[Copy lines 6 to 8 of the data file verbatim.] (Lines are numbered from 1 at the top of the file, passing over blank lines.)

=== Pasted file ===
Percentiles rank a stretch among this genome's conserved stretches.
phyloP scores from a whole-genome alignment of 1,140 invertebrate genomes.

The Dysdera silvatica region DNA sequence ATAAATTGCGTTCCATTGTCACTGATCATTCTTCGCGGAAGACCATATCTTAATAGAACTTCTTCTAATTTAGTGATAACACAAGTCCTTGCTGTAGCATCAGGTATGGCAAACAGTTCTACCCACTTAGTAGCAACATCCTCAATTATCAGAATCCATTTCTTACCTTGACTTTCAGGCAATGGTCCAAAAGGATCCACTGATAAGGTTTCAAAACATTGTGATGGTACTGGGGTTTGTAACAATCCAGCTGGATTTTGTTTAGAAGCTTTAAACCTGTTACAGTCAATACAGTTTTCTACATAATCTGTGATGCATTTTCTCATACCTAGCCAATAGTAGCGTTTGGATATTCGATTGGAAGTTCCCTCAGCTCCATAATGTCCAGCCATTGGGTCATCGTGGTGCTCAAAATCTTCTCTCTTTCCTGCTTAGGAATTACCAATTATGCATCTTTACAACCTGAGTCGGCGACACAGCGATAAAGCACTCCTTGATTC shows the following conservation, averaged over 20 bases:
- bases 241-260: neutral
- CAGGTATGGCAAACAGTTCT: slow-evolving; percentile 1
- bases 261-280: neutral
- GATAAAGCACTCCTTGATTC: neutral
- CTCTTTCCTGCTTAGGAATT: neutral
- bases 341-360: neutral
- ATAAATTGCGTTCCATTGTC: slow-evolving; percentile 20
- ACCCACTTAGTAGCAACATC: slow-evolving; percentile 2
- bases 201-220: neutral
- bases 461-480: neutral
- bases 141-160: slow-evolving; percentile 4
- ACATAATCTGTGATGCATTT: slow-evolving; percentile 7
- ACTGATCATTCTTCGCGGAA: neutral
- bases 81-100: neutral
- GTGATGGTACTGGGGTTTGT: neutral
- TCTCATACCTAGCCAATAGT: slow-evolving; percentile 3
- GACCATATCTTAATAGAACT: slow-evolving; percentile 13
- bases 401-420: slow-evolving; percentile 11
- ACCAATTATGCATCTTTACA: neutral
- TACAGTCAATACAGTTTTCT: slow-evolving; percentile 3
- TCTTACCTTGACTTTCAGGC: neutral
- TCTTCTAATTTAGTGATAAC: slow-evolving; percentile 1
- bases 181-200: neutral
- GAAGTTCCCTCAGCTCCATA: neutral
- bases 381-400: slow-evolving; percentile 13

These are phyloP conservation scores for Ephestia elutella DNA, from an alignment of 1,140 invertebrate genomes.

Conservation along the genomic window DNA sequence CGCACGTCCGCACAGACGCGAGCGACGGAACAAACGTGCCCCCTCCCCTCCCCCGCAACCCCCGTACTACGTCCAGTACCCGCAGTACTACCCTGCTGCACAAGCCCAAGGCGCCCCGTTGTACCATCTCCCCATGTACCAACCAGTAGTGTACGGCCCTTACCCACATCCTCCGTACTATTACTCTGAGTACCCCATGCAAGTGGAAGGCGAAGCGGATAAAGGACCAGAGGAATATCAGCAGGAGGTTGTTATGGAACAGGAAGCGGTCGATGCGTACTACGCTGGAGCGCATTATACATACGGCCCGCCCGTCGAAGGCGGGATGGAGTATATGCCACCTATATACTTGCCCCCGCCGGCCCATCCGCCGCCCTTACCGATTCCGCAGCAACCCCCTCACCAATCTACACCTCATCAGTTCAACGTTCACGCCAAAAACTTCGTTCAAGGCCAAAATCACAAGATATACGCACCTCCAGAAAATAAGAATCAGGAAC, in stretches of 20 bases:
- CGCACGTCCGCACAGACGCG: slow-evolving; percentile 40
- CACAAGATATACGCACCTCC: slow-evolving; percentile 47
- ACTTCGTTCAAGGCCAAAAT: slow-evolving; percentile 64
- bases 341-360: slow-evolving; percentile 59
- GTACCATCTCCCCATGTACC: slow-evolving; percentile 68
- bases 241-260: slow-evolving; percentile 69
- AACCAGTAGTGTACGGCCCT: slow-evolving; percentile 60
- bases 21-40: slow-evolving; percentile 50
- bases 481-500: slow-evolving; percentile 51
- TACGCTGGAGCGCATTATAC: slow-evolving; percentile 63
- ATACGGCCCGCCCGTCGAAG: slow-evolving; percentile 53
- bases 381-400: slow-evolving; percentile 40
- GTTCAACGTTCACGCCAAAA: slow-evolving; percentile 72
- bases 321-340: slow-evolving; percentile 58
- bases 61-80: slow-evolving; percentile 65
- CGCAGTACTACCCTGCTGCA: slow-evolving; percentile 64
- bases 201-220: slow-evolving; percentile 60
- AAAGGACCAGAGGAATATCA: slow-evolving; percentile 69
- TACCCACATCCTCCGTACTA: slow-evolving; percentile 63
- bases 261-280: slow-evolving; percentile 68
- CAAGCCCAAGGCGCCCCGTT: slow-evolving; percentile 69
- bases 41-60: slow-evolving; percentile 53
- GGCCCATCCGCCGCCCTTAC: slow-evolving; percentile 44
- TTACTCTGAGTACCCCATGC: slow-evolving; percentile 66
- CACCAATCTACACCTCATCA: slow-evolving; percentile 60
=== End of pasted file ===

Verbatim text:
- bases 261-280: neutral
- GATAAAGCACTCCTTGATTC: neutral
- CTCTTTCCTGCTTAGGAATT: neutral